Make sure that  everyone is on the same page about the must-haves and nice-to-haves. You don’t want surprises later -- such as a housekeeping management system that doesn’t feature an offline mode for a property that only has WiFi in public areas! See our section below for some common sections to include.

"Buyers make a number of key mistakes in the RFP process: Underestimating the level of engagement and detail needed to analyze and assess the product compared to other competitive offerings. Not isolating the must-haves from the nice-to-haves and how the technology can deliver against those functional criteria is imperative. Not knowing where the hidden traps may be and what steps a company has taken to future proof a product. Budget is another area to validate.  I am reminded of a dear friend who always asked for BANT in every deal.  Bank, Authority, Need and a Timeline.  Those are the areas of critical failure when coordinating and working on a program for development and deployment.   Check those boxes and a deal will get done," says David Chestler.

One way to define these requirements is to define the “jobs to be done” by clearly mapping the user journey. During your kickoff meeting for the review committee, define the primary jobs that the software must do -- and then map those out. It’s less about a feature list and more about the tasks and problems at hand. Let the vendor outline how their features give you what you need!

Deal breakers are equally important to define upfront. Some examples are the usage of sub-contractors, a vendor that provides no uptime guarantees, a software that doesn’t meet security standards or a product requiring custom development. Agreeing on the deal breakers upfront keeps everyone honest and prevents snags later in the process.

Some are hesitant to put budget requirements and at this phase. However, if you know that you must come in under a certain number, include it. Not only will it help vendors opt out of submitting responses, it can help you negotiate later. Note that it's advisable to include a budget if you are sending out an RFP for digital marketing agencies; otherwise, it looks like you are either disorganized or fishing for free ideas.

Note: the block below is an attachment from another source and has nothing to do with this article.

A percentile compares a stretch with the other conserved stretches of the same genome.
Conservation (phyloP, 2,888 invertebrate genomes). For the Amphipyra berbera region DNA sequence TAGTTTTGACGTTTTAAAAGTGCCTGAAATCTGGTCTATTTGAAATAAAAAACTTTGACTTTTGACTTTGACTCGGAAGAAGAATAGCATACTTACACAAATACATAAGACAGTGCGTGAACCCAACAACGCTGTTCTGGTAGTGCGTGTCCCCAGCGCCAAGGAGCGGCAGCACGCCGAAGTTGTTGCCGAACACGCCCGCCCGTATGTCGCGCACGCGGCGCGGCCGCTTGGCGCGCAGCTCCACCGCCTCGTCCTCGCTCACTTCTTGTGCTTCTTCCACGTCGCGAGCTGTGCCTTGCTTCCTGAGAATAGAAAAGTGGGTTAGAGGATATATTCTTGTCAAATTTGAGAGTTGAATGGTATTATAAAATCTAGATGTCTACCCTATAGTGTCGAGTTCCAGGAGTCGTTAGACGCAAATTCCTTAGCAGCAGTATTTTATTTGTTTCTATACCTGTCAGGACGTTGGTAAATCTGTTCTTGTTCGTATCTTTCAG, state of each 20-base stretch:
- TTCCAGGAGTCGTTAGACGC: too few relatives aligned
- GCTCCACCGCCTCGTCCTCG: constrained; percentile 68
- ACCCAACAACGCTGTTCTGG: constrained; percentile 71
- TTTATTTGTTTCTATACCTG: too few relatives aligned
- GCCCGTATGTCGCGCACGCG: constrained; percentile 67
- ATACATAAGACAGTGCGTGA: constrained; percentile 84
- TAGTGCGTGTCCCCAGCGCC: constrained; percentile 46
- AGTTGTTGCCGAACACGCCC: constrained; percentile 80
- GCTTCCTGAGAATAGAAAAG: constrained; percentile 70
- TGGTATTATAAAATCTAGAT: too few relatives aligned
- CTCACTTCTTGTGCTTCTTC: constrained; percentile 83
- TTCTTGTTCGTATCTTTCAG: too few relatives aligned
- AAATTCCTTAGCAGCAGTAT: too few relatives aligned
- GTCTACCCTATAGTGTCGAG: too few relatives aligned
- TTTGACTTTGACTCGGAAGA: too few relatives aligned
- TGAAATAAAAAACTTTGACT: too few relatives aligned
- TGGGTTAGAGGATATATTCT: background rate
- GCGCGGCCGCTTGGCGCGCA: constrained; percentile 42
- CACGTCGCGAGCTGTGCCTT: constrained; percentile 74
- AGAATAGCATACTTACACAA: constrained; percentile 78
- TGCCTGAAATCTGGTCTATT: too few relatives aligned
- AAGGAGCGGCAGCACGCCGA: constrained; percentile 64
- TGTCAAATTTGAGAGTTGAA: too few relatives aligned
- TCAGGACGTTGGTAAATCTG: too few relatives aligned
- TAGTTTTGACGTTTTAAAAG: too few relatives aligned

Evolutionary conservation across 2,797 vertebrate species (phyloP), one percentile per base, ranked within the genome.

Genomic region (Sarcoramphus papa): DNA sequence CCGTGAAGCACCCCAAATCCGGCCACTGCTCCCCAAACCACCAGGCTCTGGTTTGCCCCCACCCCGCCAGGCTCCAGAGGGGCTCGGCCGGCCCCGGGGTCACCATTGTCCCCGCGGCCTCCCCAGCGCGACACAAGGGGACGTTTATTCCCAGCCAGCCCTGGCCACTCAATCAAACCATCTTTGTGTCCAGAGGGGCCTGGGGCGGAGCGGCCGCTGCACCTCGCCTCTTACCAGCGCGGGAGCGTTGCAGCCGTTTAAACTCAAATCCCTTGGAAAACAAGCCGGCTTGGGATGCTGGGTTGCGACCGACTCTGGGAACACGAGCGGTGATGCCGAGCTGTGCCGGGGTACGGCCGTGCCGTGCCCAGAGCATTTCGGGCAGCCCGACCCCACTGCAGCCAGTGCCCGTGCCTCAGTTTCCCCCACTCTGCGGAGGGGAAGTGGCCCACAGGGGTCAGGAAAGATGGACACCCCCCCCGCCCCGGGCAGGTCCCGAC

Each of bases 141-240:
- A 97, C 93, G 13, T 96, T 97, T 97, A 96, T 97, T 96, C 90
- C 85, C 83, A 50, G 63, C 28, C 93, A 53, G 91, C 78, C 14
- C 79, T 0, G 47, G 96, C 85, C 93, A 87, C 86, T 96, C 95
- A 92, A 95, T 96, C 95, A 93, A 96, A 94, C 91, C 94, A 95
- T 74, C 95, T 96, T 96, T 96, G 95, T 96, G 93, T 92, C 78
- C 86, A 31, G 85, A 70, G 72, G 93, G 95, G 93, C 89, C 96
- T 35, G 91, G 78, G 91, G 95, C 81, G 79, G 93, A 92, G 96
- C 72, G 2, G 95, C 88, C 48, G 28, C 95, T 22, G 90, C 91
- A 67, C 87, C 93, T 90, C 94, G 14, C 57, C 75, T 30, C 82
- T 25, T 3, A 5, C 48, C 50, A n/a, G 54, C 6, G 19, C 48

1. Set a realistic timeline

Lay out your timeline, including submission deadlines, decision dates and major milestones such as implementation. This not only aligns vendors with your expectations, but also gives the RFP committee clarity and structure.

And then stick with the timeline! Only in extreme circumstances, such as a dramatically shifted business environment that changes your needs, should this timeline be tweaked.  Urgency is the name of the game here; otherwise, the process may be drawn out endlessly, never resulting in a solution.  A good rule of thumb is a no less than 30 days but no more than 90. It really comes down to the complexity of solutions: Software is often more straightforward than hardware and technology that impacts multiple departments requires more coordination and collaboration.

Your timeline should include:

RFP launch date

Due date for follow-up questions from vendors

Due date for answers to those questions from your team

Date of bidder’s conference

RFP due date

Announcement date of finalists

Date of finalist presentations

Final award date

Implementation date

Dan Wacksman from technology consulting firm Sassato told Hotel Tech Report that the timeline is actually where many buyers mess up, “There are usually unrealistic expectations amongst buyers of the time it takes from RFP to implementation kick-off, everything always takes longer than expected. Creating the RFP, choosing a shortlist of vendors, signing NDA's, getting responses, clarification questions, in-person presentations, decision, contract negotiation all have to take place prior to kick-off. In addition, there are often many stakeholders that need to be involved, and often there is an internal resource leading the project who is also expected to do his/her fulltime job, thus further adding potential delays to the timeline. For these reasons it can make sense to bring in a third party to help shepherd the process; this can often shave weeks if not months of the timeline and lead to a more successful implementation.”


  1. Build the Scoring Matrix